James J. Lindsay

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James J. Lindsay
GEN James Lindsay 1986.jpg
General James J. Lindsay
Born (1932-10-10) October 10, 1932 (age 84)
Portage, Wisconsin
Allegiance United States of America
Service/branch United States Army
Years of service 1952—1990
Rank General
Commands held U.S. Special Operations Command
XVIII Airborne Corps
82nd Airborne Division
Battles/wars Vietnam War
Awards Distinguished Service Cross
Distinguished Service Medal
Silver Star (4)
Legion of Merit
Bronze Star with "V" (4)
Air Medal (9)
Vietnamese Cross of Gallantry with Palm and Gold Star
Combat Infantryman Badge

James Joseph Lindsay (born October 10, 1932 in Portage, Wisconsin) is a retired United States Army four-star general,[1] and served as the first commander of the United States Special Operations Command.

Military career[edit]

Lindsay's military career began when he enlisted in the Army in 1952. He graduated from the U.S. Army Officer Candidate School in May 1953 as a Second Lieutenant in the Infantry. His military education includes the Infantry Officer Advanced Course, Army Language School (German and Russian) the US Marine Corps Command and Staff College and the National War College. He earned a bachelor's degree from the University of Nebraska at Omaha and a Master of Science degree in Foreign Affairs from George Washington University.

Lindsay commanded units at all levels, from platoon through MACOM, in both peacetime and war. His first assignments were with the 82nd Airborne Division, 7th Special Forces Group and Military Intelligence. Within the 82nd Airborne Division he held eight assignments, from platoon to division level. During the Vietnam War, he was an advisor to the Vietnamese Airborne Brigade, commanded the 2nd Battalion 60th Infantry, 9th Infantry Division and was the G3 (Assistant Chief-of-Staff, Operations and Plans) for the 9th Infantry Division.

As a general, Lindsay commanded the 82nd Airborne Division, the United States Army Infantry School, the XVIII Airborne Corps,[2] the United States Readiness Command,[3] and was the first Commander in Chief, United States Special Operations Command.[4] General Lindsay retired July 1, 1990.

Awards and decorations[edit]

General Lindsay’s awards and decorations include:

  • Combat Infantry Badge.svg
  • CMP 2.jpg
  • Ranger Tab.svg
  • AirAssault.svg
  • Wings badge.JPG
  • Joint Chiefs of Staff seal.svg
  • 505 Inf Rgt DUI.png
 
Bronze oak leaf cluster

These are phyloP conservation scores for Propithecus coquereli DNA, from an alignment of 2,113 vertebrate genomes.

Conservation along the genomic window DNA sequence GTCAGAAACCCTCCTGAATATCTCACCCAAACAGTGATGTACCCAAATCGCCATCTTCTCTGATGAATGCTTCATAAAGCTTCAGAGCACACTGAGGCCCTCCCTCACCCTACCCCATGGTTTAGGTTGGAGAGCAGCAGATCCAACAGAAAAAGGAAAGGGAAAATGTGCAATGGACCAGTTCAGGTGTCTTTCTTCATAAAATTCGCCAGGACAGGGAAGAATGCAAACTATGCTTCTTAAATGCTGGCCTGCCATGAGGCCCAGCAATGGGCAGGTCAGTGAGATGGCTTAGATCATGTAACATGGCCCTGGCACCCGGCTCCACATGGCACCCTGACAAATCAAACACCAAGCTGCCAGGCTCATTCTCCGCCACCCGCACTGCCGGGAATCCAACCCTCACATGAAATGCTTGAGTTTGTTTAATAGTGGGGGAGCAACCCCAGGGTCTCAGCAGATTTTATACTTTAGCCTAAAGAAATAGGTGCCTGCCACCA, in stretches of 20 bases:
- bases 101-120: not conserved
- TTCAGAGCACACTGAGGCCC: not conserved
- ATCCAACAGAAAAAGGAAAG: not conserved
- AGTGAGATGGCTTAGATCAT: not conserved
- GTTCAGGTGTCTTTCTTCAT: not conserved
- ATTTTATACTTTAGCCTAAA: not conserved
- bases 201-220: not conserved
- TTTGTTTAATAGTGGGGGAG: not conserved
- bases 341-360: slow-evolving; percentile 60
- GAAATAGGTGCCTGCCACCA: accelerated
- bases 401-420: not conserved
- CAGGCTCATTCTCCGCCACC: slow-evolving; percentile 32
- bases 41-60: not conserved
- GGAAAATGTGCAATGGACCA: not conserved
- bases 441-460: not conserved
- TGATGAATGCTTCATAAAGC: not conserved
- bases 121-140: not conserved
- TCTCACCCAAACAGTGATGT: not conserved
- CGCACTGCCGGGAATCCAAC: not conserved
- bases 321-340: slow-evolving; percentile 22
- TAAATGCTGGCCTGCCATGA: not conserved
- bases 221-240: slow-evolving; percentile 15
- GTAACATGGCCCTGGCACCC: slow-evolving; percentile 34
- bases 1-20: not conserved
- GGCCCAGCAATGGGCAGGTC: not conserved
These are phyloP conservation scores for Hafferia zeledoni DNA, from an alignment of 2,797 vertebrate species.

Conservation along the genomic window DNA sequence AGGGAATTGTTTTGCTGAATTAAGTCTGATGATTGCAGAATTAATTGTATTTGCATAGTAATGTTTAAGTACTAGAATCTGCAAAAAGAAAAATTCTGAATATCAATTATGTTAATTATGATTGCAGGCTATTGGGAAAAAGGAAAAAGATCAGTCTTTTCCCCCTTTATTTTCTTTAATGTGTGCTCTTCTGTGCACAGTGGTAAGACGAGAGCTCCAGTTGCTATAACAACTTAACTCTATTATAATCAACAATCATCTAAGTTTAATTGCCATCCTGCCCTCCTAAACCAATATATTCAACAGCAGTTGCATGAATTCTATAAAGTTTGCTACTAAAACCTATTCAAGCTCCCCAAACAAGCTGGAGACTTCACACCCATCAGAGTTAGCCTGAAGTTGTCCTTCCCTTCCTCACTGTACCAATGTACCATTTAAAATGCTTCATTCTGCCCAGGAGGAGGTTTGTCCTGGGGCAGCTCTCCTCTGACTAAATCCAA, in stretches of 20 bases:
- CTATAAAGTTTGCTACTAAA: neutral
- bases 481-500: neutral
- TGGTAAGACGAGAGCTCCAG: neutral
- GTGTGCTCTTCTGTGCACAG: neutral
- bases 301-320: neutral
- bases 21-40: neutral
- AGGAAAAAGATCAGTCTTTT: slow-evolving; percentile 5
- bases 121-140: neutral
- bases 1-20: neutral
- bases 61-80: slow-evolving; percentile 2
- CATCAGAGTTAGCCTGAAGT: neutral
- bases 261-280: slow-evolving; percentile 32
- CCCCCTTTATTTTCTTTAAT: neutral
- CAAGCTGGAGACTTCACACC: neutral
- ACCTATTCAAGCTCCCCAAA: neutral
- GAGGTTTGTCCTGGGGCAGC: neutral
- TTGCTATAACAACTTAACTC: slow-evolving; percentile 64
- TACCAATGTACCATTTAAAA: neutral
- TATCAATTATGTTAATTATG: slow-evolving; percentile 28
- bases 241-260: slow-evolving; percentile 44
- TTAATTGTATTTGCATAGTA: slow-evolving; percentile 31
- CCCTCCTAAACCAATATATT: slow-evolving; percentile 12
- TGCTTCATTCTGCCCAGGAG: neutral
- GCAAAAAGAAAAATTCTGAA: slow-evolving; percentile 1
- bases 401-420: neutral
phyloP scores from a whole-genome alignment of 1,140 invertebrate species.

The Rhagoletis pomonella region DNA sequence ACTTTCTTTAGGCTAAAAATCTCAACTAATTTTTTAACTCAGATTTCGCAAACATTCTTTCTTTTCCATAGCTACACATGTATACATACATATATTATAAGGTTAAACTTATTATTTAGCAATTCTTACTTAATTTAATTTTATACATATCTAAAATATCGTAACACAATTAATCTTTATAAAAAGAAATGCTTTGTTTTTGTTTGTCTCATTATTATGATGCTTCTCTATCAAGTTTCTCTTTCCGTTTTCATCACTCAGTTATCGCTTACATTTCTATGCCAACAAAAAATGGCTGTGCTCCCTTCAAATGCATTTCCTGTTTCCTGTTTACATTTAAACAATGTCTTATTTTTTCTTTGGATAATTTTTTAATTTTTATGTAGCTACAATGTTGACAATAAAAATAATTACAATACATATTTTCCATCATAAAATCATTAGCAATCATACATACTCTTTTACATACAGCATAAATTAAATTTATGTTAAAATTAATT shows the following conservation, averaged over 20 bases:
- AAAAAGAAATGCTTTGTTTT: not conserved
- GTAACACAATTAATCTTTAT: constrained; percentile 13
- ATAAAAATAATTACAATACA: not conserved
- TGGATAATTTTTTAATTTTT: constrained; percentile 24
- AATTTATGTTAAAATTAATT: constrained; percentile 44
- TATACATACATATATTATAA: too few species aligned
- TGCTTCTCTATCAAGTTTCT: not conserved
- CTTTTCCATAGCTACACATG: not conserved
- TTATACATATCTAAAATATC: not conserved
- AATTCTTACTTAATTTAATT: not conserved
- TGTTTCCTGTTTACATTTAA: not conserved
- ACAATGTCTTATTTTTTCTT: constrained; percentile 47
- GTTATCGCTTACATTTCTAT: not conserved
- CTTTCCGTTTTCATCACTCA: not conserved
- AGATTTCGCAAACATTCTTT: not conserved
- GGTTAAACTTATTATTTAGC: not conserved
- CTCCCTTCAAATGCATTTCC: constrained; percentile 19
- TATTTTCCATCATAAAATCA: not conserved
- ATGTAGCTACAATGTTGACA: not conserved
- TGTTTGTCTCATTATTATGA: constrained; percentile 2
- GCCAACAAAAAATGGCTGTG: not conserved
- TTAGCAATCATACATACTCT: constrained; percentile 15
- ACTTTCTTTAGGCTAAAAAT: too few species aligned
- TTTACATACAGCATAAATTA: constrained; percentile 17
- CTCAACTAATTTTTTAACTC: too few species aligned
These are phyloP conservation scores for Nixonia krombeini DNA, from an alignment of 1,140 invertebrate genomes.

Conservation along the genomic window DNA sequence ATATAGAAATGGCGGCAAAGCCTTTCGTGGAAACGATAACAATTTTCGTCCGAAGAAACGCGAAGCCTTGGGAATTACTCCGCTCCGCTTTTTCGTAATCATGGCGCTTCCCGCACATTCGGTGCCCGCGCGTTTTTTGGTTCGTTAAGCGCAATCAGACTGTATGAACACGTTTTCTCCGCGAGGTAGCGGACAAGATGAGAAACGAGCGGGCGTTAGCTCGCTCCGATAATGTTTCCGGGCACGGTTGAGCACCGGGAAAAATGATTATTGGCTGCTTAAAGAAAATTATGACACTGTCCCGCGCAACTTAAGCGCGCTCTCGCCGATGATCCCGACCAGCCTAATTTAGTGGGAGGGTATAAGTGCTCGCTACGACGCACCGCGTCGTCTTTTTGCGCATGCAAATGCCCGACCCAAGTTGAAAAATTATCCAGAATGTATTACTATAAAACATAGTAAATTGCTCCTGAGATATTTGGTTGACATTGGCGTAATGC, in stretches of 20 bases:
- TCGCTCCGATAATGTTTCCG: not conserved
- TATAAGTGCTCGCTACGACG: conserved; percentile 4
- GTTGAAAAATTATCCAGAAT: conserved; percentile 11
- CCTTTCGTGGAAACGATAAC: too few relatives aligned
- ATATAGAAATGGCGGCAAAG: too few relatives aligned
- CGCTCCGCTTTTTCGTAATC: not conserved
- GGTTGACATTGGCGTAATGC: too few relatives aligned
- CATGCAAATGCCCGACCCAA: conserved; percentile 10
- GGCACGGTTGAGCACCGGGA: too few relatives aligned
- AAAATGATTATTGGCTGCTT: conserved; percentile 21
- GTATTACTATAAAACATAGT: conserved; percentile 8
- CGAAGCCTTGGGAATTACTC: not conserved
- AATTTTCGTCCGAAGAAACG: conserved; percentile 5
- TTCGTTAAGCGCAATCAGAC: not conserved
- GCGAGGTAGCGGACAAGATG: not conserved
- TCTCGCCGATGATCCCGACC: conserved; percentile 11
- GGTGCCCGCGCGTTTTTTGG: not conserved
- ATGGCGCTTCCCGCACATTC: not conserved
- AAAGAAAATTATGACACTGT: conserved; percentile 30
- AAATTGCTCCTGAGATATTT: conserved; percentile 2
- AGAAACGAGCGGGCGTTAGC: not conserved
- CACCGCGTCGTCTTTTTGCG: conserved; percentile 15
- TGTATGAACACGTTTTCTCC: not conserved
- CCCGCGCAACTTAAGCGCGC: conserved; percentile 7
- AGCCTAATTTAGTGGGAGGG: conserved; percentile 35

Bronze oak leaf cluster
Bronze oak leaf cluster
V
Bronze oak leaf cluster
Bronze oak leaf cluster
Bronze oak leaf cluster
Bronze oak leaf cluster
Award numeral 9.png
Bronze oak leaf cluster
Bronze oak leaf cluster
Bronze star
Silver star
Bronze star
Gold star

Post military[edit]

In retirement, Lindsay founded the Airborne and Special Operations Museum Foundation in 1990. He served as a senior mentor for the Army's Battle Command Training Program (BCTP) from 1990 to 2009. He was inducted into both the United States Army Ranger Hall of Fame and the Officer Candidate School Hall of Fame. He was the 1996 recipient of the National Infantry Association's Doughboy Award and the 1998 recipient of the United States Special Operations Command's Bull Simons Award. His military awards and decorations include the Distinguished Service Cross, Distinguished Service medal, Silver Star (with 3 oak leaf clusters), Legion of Merit. Bronze star with "V" device (with 3 oak leaf clusters), Combat Infantryman's Badge, Master Parachutist Badge (with 2 combat jump stars), Ranger Tab and Special Forces Tab.

Lindsay and his wife, Gerry, live in Vass, North Carolina. Their children include: Steven, Michael, Kevin, and Barbara.

References[edit]

  1. ^ Wilmington Morning Star. "Fort Bragg commander tapped for higher post". September 26, 1986, p. 6C. Retrieved on June 25, 2013.
  2. ^ Times-News (Hendersonville, N.C.). "Medal Awarded". October 12, 1986, p. 1B. Retrieved on June 25, 2013.
  3. ^ Sarasota Herald-Tribune. "MacDill May Get Special Command, Lawmaker Says". January 28, 1987, p. YBTC. Retrieved on June 25, 2013.
  4. ^ Sarasota Herald-Tribune. "5 Killed as U.S. Cargo Plane Crashes in Public Exercise". July 2, 1987, p. 8A. Retrieved on June 25, 2013.